2012-04-12 / Lifestyles

Soap Du jour


Lois A. Corcoran Lois A. Corcoran My teenage son viewed his first– and probably last–soap opera the other day. He would have walked out had he not been stuck in a waiting room at the time.

I won’t name names, but in one short hour, he learned about a woman’s extra-marital fling, a business deal gone wrong, and a seriously dysfunctional family.

Each scene lasted but a moment and ended with a teaser like, “You’ll never believe this...” Then music played as the camera zoomed in to show people’s overdramatized reactions. These ranged from elation to wrath, depending on the development.

Like real life, soaps have more than their share of death. The difference is that “deceased” characters aren’t prone to staying that way. Often they return to the show at a later date as if they somehow regenerated. While this pleases some fans, others wish they’d die already.

Another peculiarity of this genre is that it offers no reruns. Five days a week, 52 weeks a year, we see new – if somewhat nauseating –material.

This posed a problem for me in the 70s. Though I no longer follow daytime dramas, my early 20s saw me hooked on “The Young and the Restless”. VCRs had not yet debuted, and with no reruns to fall back on, I hated to miss an episode. Consequently, my lunch hours found me glued to the tube.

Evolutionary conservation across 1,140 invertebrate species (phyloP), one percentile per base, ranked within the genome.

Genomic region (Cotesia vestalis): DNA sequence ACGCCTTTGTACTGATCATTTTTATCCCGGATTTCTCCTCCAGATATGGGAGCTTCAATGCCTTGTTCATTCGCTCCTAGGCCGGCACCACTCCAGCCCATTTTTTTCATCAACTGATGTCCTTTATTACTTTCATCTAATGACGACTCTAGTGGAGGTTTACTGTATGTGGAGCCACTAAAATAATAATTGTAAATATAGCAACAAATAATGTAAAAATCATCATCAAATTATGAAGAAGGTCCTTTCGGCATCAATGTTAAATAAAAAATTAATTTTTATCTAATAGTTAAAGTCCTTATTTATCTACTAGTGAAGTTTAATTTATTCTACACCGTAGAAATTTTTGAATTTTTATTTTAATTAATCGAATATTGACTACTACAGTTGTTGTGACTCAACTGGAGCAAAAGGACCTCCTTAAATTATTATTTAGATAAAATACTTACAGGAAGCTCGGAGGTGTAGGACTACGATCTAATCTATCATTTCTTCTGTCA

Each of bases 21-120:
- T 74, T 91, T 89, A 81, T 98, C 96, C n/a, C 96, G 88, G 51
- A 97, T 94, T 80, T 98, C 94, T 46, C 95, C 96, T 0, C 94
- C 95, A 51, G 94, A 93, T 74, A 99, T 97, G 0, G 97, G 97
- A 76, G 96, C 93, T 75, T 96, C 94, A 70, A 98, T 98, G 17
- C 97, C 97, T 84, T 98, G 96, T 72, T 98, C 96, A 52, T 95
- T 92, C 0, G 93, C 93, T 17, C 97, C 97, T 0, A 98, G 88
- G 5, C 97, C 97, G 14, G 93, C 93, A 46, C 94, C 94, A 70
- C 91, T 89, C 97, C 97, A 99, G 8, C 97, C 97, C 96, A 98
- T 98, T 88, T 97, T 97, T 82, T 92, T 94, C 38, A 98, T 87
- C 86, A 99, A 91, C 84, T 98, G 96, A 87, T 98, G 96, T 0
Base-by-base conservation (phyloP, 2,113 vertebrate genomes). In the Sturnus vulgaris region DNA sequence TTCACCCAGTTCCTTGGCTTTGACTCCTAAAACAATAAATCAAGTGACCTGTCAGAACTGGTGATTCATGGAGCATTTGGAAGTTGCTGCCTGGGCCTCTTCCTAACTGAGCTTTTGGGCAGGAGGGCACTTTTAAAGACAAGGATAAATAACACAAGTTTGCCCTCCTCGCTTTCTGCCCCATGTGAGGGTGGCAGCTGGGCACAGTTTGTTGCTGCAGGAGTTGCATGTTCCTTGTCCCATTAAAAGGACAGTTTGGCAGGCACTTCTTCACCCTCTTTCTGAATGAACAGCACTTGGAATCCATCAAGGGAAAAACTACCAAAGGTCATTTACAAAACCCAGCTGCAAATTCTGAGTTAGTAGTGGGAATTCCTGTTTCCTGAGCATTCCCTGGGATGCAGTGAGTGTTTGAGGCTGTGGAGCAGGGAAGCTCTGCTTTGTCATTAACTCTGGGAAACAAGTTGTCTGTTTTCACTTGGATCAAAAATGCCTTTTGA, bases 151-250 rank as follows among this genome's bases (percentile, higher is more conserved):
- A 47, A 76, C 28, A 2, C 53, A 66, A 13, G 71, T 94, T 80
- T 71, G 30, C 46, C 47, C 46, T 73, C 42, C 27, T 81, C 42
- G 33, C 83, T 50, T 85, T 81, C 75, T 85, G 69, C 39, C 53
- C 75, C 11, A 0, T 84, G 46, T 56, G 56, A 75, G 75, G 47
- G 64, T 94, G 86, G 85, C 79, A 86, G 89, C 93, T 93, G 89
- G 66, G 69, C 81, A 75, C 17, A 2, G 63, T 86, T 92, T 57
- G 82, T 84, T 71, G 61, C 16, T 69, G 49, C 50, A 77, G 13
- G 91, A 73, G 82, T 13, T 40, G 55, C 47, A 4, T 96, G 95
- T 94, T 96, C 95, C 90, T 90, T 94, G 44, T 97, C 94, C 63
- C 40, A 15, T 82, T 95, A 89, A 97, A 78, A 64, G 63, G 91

In the three decades since then, plenty of new characters have come on board to keep the title accurate. Frankly, though, I’d like to see the original actors return. And if that merits a name change, they could call it “The Old and the Rest Home”.

Chances are there are plenty of current viewers who remember the early days. They stand around the water cooler discussing who did what to whom and why. You’d swear they know these characters personally.

To further their addiction, they read soap opera magazines. And if watching, reading and talking about soaps isn’t enough, they can log onto web sites for an online discussion.

But what happens when they can no longer get a fix? I asked myself that when “As the World Turns,” which was older than I am, ended production. Would its longtime viewers suffer withdrawal symptoms? Would they switch their allegiance to a new soap? Or would they morph into the characters they watched for so long?

Tune in tomorrow to find out...

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